Friday, June 07, 2019

Rabbi Dov Linzer of YCT and the de facto head of the Open Orthodox movement concludes and agrees with Rav Moshe Feinstein - that a person who converts for the sake of marriage to a non-observant Jew is not a convert at all - l'chatchila!

Accepting the Mitzvot as a Convert: Does it Matter What You’re Really Thinking?


by Rabbi Dov Linzer  - (Head of the Open Orthodox movement in the U.S.A., the equivalent of the  "Radical Left" of Jewish political movements --- Yet, he concludes and agrees with Rav Moshe Feinstein - that a person who converts for the sake of marriage to a non-observant Jew is not a convert at all - l'chatchila. Please click on the link below the post to see his intriguing Halachic sources)

Rabbi Yitzchak Yehuda Shmelkes (1828-1904) was one of the leading rabbis in the latter part of the 19th century in Eastern Europe. He was the head of the rabbinical court in Lvov (Lemberg) from 1869-1893. His Beit Yiẓḥak (6 vols., 1875–1908), on the four parts of the Shulkḥan Arukh, was widely acclaimed. His opinion on halakhic questions was sought by many prominent contemporary scholars.

Rabbi Schmelkes made a number of particularly influential rulings in new areas of Jewish law. Regarding copyrights, he argued that an author’s exclusive right to publish their manuscript derived from the Jewish law of unfair competition and the author’s property right in controlling access to the physical manuscript, a position held by many contemporary authorities in halakhic copyright law.

 Rabbi Shmelkes also dealt with the question of the use of electricity, other than electric lights, on Shabbat.  He ruled that one could apply the category of molid, creating something new, to the generating of electric current.  This position was widely adopted for many years, although recently it has been challenged by a number of contemporary poskim.

In the current teshuvah, Rabbi Shmelkes deals with a case of conversion for the sake of marriage where it is highly questionable if the prospective convert really intends to live an observant life.  Rabbi Shmelkes first rules in line with the Talmud and against certain other poskim of his time, that conversion for the sake of marriage is prohibited li’chatchilah.

The part that we have excerpted below focuses on his analysis regarding whether such a conversion works post facto.  The Talmud states that it does, but Rabbi Shmelkes questions whether this would apply even in cases where we know that the person is not sincerely accepting upon him- or herself the obligation to observe the mitzvot.  This question – what level of commitment of observance is required, and whether we need to concern ourselves about the person’s intentions or not, especially if as far as we can tell the person is, or may be, sincere – is one that is highly relevant today.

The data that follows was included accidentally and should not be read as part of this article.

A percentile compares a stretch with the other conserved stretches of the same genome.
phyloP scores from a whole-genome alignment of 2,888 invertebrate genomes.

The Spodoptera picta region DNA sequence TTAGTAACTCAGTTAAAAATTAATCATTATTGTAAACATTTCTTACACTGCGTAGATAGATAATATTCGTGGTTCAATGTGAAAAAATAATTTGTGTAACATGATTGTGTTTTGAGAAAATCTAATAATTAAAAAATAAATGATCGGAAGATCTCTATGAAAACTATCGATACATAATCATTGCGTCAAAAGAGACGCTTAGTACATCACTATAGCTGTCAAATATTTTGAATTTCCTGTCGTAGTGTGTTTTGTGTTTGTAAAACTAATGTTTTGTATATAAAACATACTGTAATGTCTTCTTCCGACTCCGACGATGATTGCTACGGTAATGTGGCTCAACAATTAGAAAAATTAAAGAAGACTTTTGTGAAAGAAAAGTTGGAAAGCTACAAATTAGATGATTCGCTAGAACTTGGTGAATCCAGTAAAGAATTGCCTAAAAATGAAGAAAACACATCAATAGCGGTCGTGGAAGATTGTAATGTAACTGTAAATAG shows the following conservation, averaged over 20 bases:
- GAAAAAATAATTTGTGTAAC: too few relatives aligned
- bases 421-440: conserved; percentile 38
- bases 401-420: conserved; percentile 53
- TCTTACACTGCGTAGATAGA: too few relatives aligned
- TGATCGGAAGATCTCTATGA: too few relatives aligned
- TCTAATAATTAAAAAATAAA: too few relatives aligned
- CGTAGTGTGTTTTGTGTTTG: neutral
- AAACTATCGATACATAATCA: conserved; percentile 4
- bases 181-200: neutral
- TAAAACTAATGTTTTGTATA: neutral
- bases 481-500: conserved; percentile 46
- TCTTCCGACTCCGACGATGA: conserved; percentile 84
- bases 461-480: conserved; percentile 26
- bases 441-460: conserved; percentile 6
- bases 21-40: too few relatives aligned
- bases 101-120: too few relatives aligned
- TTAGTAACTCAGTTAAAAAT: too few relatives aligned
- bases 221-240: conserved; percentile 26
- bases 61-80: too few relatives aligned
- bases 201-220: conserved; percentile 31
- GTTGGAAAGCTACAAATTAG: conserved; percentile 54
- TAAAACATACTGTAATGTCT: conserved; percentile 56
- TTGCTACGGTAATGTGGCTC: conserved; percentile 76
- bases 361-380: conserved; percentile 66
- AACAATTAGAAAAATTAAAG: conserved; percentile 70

We have chosen this teshuvah for Shavuot, because of its connection both to the book of Ruth and to receiving the Torah at Mt. Sinai.  In the Talmud, Ruth is seen as a paradigm for the righteous convert, one who sincerely commits to all the mitzvot, and who is not doing it for any ulterior motive (although, interestingly, her conversion seems to be motivated more from a love of Naomi than from a connection to the faith itself).  And the acceptance of the Torah and mitzvot at Mt. Sinai serves, in the Talmud, as a model for the various rituals of conversion (immersion, circumcision, and acceptance of mitzvot).

Rabbi Shmelkes draws on the Mt. Sinai example and the various midrashim that deal with the idea that the Israelites were coerced to accept the Torah, and raises questions as to whether we can derive from these midrashim that a verbal acceptance suffices even if a person’s commitment is not fully sincere.  He goes back and forth on this question, and although he seems at times to conclude decisively that a verbal commitment is not sufficient if we know or suspect that the person is not sincere, in the end he is prepared to recognize the conversion under discussion, at least post facto. In the end, the question remains: Does it suffice to say, as our foremothers and forefathers did at Mt. Sinai, “We will do and we will hear,” even if their hearts were not fully in it, or must we all have the sincerity and depth of commitment as Ruth did when she said to Naomi, “You nation is my nation, and your God is my God”?

In conclusion – behold, were your honor to permit this Gentile woman, who had intercourse with a Jew, to convert, and to allow this Jew to marry her, this is something that is not possible for two reasons. One, that as a matter of halakha, even were she have to already converted, it would be forbidden to marry her, as is stated in the Mishna and Tosefta, And two, if this Gentile wishes to convert for the sake of some benefit, i.e., for the sake of marriage, one should not agree to convert her li’chatchilah. However, were she to convert in the presence of three non-scholars who did not know that she was doing this for the sake of marriage, then post facto the conversion would be valid, and were he (her lover) to marry her, he would not be obligated to divorce her.  Speaking more generally, when it comes to converts nowadays, one needs to see that accept upon themselves, sincerely, to observe the foundations of faith and the rest of the mitzvot.  And Shabbat is a major foundation, for one who violates Shabbat is like one who worships idols.  And if a person converts himself and does not accept upon himself the observance of Shabbat and the mitzvot, he is not a convert.
I have written what appears to me in my humble opinion.